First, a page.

Because women and older people have less body water… …they will have higher concentration of a drug in the plasma than will young men if given the same dose per kilogram of body mass
Distribution of water in the body by compartment Intracellular: 65%; interstitial fluid: 25%; plasma: 10%
Osmosis The movement of water across a membrane in response to a solute concentration gradient. Water distributes itself until CONCENTRATIONS are the same (osmotic equilibrium)
How to measure osmosis? Osmotic pressure
Osmotic pressure The pressure that must be applied to a piston in compartment B to exactly oppose the osmotic movement of water into compartment B from compartment A is known as the osmotic pressure of compartment B
Units for osmotic pressure Atm or mm Hg
Osmolarity The number of particles (ions or intact molecules) per liter of solution (as opposed to molarity which is number of molecules). Osmolarity: osmol/L or OsM
To convert from molarity to OsM: (mol/L) * (#particles/molecule) = osmol/L. E.g. 1 M NaCl * 2 ions per NaCl = 2 OsM NaCl
Osmolality Concentration expressed as osmoles of solute per KILOGRAM of water. Since biological solutions are dilute and little of their weight comes from solute, the terms osmolarity and osmolality are sometimes used interchangeably
Isosmotic If two solutions contain the same number of solute particles per unit volume, we say they’re Isosmotic
Hyperosmotic If solution A has a higher osmolarity than solution B, we say solution A is hyperosmotic to solution B
Hyposmotic If solution A has a lower osmolarity than solution B, we say solution A is hyposmotic to solution B
Osmolarity is a colligative property of solutions, meaning… …it depends strictly on the number of particles per liter of solution, not on the properties of the particles
To predict the movement of water into and out of cells… …you must know the tonicity of the solution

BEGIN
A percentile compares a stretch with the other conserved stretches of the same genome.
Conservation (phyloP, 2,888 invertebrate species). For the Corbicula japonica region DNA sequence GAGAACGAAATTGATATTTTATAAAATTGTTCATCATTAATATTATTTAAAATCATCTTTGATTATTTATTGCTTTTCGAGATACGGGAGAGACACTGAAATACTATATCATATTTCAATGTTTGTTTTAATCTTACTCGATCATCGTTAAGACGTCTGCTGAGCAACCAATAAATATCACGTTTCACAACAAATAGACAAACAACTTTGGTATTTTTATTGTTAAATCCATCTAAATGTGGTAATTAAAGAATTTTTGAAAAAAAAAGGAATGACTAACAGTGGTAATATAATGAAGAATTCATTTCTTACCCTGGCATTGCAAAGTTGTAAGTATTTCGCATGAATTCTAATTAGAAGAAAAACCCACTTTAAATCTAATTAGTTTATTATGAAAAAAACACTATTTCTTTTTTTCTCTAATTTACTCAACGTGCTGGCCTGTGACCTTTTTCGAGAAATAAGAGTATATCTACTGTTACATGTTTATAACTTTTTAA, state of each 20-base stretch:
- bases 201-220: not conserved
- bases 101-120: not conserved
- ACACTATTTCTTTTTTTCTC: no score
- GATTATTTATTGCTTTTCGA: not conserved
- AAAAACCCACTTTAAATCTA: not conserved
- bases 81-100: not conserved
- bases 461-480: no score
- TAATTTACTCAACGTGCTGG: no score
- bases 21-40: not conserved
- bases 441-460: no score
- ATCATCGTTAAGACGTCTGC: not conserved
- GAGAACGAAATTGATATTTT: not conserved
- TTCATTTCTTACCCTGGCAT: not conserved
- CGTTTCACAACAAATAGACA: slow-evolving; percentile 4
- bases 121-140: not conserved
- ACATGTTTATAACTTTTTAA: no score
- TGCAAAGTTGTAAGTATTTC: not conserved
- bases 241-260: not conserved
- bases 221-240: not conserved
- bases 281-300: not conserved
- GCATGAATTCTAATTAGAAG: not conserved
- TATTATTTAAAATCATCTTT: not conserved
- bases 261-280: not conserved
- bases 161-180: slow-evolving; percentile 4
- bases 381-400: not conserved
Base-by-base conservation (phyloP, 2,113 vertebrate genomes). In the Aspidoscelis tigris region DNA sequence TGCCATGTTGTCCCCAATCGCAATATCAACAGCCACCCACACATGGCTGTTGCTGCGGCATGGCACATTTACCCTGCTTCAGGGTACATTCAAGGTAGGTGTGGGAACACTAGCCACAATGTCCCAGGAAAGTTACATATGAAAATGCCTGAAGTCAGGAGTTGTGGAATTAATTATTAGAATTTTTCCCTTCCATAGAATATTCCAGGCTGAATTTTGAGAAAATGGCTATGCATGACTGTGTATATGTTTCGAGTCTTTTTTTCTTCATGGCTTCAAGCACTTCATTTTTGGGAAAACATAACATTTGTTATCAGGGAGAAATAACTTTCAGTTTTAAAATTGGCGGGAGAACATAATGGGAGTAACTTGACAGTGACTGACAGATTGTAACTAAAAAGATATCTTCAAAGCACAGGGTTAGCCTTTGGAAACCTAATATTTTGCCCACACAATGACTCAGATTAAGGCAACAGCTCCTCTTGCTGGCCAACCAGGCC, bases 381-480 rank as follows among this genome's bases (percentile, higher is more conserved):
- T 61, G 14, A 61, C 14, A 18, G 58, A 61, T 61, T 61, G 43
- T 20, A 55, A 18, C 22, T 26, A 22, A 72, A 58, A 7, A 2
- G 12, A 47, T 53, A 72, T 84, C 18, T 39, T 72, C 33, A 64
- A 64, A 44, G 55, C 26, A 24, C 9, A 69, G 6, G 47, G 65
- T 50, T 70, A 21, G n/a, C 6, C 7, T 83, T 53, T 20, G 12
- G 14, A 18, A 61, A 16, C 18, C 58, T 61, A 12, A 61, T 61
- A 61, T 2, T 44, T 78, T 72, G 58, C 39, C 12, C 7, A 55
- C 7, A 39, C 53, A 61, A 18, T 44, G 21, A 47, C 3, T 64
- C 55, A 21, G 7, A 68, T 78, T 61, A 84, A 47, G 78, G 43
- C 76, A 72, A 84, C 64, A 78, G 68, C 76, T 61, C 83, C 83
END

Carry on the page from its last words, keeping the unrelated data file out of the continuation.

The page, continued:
Tonicity It’s a term to describe a solution and how it affects cell volume: it can be hypotonic, hypertonic, or isotonic
Hypotonic If a cell placed in a solution gains water and swells, we say the solution is hypotonic to the cell
Hypertonic If a cell placed in a solution loses water and shrinks, the solution is hypertonic
Isotonic The cell placed in the solution doesn’t change size thus the solution is isotonic
The osmolarity of a solution can be measured by a machine called… …an osmometer
Why can’t osmolarity predict tonicity? Because tonicity depends not only on its concentration (osmolarity) but also on the nature of the solutes in the solution (i.e. whether they can cross the membrane)
Penetrating solutes Solute particles that can enter the cell
Nonpenetrating solutes Particles that cannot cross the cell membrane
Tonicity depends on the concentration of _____ solutes only Nonpenetrating
The most important nonpenetrating solute in physiology NaCl
How can you determine the tonicity of a solution without actually putting the cell in? By knowing the relative concentrations of NONPENETRATING solutes in the cell and in the solution
If the cell has a higher concentration of nonpenetrating solutes than the solution… Water moves into the cell. The cell swells; the solution is hypotonic